This article appears in print in the April 2020 issue. Click here to subscribe. Due to evolving public health concerns related to the coronavirus (COVID-19) outbreak, be sure to check with restaurants for updates on hours, to-go ordering and possible closures.
When Revel first opened in 2010, chefs and owners Rachel Yang and Seif Chirchi had yet to become well-known names in the Seattle restaurant scene, having only opened Joule three years earlier. And they had yet to become finalists for the prestigious James Beard Award for Best Chef Northwest six years running. Rice bowls, Yang says, were still pretty new, at least on Seattle restaurant menus. As a concept, modern Korean fusion (a term that does little to communicate Yang’s unique amalgam of French technique, Korean flavor and American comfort food) didn’t yet have food nerds clamoring for tables.
But Revel’s popularity, both as a neighborhood fixture and a dining destination, grew; if someone came once, that diner likely came back. In early 2018, the restaurant (and its adjoining bar, Quoin) had to vacate its home on the corner of N 36th Street and Phinney Avenue N to make way for new construction, but instead of closing the restaurant, the couple relocated it to South Lake Union as a sort of long-term pop-up. In January, they moved Revel back to the same Fremont corner, holding down the ground floor of a building Yang says the landlords built around the restaurant.
“South Lake Union was great,” Yang says, though she admits it didn’t feel like home, for a variety of reasons. “But here [in Fremont]…everyone comes here for a reason. Every person who’s come in says, ‘Welcome back, we missed you.’ It gave us a renewed sense of commitment.”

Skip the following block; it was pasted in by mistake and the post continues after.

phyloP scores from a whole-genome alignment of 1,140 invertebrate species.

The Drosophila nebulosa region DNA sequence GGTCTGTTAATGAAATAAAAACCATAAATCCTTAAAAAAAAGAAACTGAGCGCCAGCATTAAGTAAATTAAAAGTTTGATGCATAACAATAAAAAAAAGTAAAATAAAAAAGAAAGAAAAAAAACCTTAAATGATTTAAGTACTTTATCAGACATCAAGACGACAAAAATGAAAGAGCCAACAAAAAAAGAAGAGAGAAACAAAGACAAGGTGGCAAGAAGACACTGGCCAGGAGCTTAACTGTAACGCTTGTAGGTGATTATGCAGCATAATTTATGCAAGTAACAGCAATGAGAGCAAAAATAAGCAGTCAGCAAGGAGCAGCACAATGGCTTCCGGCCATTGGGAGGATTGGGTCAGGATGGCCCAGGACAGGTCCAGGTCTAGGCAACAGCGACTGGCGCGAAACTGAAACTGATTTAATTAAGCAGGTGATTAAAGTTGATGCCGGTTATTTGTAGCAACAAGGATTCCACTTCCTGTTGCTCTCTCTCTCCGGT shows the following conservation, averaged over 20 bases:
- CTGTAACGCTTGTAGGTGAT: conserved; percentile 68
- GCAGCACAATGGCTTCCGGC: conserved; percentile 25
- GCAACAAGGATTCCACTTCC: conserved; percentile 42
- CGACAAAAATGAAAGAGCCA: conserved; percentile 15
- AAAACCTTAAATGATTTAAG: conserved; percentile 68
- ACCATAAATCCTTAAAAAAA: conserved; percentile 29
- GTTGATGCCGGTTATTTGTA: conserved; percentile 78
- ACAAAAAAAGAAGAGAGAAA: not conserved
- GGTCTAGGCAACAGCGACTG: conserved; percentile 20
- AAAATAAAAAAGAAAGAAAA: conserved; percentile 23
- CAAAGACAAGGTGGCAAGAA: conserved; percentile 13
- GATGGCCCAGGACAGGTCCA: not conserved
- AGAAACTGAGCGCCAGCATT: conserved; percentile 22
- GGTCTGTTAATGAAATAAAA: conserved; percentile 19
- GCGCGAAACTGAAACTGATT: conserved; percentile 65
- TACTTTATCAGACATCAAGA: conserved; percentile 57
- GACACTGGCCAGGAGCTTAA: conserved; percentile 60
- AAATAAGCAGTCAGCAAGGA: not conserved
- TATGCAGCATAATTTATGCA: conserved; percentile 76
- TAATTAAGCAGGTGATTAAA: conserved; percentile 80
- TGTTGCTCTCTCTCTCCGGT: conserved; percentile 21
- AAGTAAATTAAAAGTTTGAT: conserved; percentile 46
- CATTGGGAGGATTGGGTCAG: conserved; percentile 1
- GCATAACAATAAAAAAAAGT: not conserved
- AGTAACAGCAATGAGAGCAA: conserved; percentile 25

Short rib rice bowl
Maybe it’s that renewed energy that gives Revel 2.0 a palpable buzz, complemented by a mix of awe from newcomers drawn by the reopening (or perhaps because, for the first time, there are windows looking into the dining room now) and gratitude from loyal, longtime enthusiasts. The new restaurant feels bigger, but Yang insists the square footage hasn’t changed. The centerpiece is the same 26-foot-long maple butcher block counter, along which the best seats in the house are situated. There’s still a bar, but it’s now in a dedicated corner of the main dining room, not a separate entity with a door, as Quoin was. And best of all, at least from a cook’s perspective, Revel’s new kitchen and prep area have better functionality. Yang had a hand in the redesign of those areas, and the prep area now has a much more convenient main-floor location. (“No more hauling hot rice up and down the stairs!” she says.)
The marriage of old and new can also be found in the menu. Regulars should fear not: The short rib rice bowl with pickled daikon, mustard greens and an egg yolk ($19) is still one of the best lunches in the city. The house-made dumplings, in flavors like mapo pork with pickled leek ($14), are still worth the extra time they take getting to the table. But Yang is playing around with new dishes, too, inspired by changes she’s seen in the way people are eating now: There are more shareable meat dishes on the dinner menu (get the excellent brick chicken in sweet, spicy Korean barbecue sauce with duck-fat-fried potatoes, $18) and a greater emphasis on vegetables (the Chinese broccoli with hazelnuts, $10, is a must). In addition to the all-day items, the lunch menu now features soft steamed buns cradling crispy cod or pork ($12). As always, the house-made condiments and pickles are essential; Yang says she’s now using tamari exclusively, instead of soy sauce, so the menu is largely gluten-free.
What will the next 10 years bring? With the two restaurants here and Revelry in Portland, Yang and Chirchi are quick to downplay any concrete plans. But we’d wager South Lake Union won’t be without a Revel—in some capacity—for too long.
Chefs Seif Chirchi and Rachel Yang with their two boys